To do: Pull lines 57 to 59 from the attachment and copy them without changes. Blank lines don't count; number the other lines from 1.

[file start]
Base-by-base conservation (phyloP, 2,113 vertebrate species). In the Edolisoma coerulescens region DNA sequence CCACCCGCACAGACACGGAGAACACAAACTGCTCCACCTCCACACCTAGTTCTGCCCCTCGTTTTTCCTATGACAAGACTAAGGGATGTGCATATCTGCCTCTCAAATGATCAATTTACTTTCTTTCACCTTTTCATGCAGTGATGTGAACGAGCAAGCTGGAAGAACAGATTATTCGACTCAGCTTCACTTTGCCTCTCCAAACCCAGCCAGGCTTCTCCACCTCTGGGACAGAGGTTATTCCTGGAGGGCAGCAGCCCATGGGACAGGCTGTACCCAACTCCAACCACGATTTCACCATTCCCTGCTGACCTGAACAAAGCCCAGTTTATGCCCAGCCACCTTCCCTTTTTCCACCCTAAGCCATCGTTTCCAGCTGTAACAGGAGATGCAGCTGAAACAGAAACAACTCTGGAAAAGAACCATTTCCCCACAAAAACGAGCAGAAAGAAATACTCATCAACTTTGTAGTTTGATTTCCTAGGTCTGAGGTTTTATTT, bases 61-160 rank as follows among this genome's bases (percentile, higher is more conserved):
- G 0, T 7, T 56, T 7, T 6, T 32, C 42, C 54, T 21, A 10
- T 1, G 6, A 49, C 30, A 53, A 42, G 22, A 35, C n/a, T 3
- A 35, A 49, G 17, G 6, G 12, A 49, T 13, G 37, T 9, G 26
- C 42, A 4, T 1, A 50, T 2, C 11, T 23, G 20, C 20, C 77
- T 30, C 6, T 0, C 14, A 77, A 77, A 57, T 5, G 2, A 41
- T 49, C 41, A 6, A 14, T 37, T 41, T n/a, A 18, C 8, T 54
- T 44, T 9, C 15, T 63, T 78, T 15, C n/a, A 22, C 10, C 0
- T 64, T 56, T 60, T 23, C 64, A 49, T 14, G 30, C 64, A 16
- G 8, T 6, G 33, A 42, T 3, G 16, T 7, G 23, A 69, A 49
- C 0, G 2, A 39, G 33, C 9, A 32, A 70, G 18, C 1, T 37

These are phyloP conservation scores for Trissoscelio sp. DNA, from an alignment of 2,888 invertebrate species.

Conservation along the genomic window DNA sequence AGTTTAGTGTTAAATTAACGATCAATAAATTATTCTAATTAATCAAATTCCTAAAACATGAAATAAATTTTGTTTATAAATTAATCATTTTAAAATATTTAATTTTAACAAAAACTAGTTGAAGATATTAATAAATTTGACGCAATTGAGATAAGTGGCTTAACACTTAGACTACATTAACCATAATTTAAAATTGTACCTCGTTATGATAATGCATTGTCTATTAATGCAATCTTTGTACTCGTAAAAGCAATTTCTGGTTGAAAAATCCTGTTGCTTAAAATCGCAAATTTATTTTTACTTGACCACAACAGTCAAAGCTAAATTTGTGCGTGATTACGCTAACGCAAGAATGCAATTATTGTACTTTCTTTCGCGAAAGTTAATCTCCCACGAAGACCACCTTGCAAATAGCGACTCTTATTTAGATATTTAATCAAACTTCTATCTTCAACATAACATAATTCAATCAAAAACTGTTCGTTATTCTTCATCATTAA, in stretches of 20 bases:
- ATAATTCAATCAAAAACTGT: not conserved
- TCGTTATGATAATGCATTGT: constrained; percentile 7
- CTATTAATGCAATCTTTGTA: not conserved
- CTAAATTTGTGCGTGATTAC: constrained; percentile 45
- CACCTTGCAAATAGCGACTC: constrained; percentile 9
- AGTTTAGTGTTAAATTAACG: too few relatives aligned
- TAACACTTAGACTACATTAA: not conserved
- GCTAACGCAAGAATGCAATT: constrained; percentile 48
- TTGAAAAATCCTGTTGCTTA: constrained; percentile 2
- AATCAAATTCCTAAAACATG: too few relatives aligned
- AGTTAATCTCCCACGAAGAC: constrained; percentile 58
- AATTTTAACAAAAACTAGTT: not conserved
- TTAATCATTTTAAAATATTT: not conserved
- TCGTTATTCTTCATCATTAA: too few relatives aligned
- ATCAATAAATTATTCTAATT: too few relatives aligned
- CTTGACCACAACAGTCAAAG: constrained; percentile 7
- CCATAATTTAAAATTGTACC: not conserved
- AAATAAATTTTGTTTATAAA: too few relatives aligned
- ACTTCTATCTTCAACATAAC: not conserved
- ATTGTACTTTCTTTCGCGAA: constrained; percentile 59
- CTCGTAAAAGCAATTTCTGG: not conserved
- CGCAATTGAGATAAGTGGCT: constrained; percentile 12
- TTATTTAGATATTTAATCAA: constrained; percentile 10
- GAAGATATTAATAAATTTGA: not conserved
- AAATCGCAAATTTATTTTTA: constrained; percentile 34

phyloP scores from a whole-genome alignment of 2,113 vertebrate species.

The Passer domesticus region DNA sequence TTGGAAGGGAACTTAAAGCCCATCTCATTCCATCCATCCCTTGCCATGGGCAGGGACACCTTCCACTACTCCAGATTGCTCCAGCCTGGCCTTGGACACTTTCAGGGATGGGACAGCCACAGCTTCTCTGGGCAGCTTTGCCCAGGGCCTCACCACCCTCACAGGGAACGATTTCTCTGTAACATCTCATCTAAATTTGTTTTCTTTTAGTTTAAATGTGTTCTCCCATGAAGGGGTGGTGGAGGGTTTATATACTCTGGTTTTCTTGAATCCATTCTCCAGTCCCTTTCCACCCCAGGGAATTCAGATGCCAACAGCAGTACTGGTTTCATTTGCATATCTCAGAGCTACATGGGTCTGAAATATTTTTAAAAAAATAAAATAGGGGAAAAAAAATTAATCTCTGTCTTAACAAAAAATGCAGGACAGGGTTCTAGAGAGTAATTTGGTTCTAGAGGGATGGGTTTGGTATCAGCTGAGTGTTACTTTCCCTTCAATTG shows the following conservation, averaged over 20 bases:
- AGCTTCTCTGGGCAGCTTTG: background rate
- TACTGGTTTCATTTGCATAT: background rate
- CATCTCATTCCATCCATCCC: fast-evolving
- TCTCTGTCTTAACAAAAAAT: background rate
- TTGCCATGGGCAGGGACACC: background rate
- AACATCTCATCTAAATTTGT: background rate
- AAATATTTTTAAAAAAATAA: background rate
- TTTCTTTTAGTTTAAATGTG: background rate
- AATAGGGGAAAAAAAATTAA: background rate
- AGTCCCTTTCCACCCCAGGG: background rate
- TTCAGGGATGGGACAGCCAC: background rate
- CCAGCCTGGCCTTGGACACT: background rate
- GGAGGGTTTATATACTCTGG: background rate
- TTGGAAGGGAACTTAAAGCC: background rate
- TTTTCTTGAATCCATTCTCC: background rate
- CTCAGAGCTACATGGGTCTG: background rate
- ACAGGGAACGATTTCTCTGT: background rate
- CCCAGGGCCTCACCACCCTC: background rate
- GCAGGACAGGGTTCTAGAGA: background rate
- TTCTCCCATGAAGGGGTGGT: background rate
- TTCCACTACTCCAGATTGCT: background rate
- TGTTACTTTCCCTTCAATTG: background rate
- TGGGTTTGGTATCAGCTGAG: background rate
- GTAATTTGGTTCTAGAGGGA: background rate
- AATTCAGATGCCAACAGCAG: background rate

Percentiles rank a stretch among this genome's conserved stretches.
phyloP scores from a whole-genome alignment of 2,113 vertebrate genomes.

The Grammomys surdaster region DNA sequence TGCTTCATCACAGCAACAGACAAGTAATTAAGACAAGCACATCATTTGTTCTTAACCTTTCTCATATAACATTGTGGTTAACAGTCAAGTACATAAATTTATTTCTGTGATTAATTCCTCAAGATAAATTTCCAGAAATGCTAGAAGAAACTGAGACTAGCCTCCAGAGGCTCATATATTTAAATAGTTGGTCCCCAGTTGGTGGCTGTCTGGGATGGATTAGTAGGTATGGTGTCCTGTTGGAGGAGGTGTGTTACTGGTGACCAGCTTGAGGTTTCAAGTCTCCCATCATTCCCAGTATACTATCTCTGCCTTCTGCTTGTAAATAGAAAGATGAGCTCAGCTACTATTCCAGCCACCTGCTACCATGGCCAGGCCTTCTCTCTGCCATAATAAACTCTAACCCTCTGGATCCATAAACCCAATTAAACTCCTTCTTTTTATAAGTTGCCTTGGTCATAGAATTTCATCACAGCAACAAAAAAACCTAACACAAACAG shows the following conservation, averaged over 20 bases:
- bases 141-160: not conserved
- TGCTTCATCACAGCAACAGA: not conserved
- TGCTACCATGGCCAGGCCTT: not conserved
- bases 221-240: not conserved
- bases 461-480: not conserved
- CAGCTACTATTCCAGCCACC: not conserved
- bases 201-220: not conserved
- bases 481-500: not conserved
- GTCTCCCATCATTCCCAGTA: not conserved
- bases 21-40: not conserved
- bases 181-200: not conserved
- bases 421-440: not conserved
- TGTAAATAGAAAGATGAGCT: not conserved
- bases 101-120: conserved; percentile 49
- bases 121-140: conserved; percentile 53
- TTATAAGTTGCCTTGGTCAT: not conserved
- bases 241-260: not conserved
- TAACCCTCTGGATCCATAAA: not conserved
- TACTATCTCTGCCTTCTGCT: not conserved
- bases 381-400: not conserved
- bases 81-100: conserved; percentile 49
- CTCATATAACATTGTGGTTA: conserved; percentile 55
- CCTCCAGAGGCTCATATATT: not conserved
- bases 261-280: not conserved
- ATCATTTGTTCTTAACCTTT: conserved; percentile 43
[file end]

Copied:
- ACAGGGAACGATTTCTCTGT: background rate
- CCCAGGGCCTCACCACCCTC: background rate
- GCAGGACAGGGTTCTAGAGA: background rate